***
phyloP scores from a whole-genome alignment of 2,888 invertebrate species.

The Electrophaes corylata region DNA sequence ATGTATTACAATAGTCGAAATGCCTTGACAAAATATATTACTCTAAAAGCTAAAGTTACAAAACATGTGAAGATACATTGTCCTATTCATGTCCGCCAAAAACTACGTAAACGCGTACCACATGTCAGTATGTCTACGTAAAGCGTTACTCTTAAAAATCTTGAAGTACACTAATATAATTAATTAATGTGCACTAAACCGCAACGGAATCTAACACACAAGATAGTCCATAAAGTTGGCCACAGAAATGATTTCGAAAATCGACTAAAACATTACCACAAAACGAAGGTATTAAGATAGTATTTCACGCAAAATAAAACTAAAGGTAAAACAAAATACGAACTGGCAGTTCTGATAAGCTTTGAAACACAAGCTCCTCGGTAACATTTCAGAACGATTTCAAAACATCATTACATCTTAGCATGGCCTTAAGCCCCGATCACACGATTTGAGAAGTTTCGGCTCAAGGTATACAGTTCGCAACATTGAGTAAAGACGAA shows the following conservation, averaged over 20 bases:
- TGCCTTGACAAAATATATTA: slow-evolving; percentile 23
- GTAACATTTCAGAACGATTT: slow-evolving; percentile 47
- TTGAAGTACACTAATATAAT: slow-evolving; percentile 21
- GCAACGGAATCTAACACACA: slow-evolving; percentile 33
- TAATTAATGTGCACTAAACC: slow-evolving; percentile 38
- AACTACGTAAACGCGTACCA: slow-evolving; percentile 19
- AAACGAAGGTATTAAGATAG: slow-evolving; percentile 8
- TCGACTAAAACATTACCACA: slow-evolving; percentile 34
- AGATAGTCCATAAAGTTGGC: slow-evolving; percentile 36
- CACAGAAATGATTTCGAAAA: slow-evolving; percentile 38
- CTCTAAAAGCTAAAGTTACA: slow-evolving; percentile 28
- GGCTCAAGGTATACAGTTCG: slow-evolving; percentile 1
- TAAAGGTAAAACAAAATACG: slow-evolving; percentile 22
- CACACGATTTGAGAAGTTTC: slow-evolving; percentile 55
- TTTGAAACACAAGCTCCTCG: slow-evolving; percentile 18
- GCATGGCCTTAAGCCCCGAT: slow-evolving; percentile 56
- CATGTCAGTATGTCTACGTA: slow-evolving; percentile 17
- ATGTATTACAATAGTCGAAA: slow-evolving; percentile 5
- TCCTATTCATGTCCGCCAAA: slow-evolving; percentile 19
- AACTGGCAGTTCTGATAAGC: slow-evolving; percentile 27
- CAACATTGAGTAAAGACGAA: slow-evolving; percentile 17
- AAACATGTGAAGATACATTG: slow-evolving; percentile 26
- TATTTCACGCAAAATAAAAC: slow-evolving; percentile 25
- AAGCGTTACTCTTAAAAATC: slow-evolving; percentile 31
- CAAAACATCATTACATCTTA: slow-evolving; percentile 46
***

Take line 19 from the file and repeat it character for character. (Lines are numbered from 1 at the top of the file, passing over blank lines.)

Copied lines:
- CATGTCAGTATGTCTACGTA: slow-evolving; percentile 17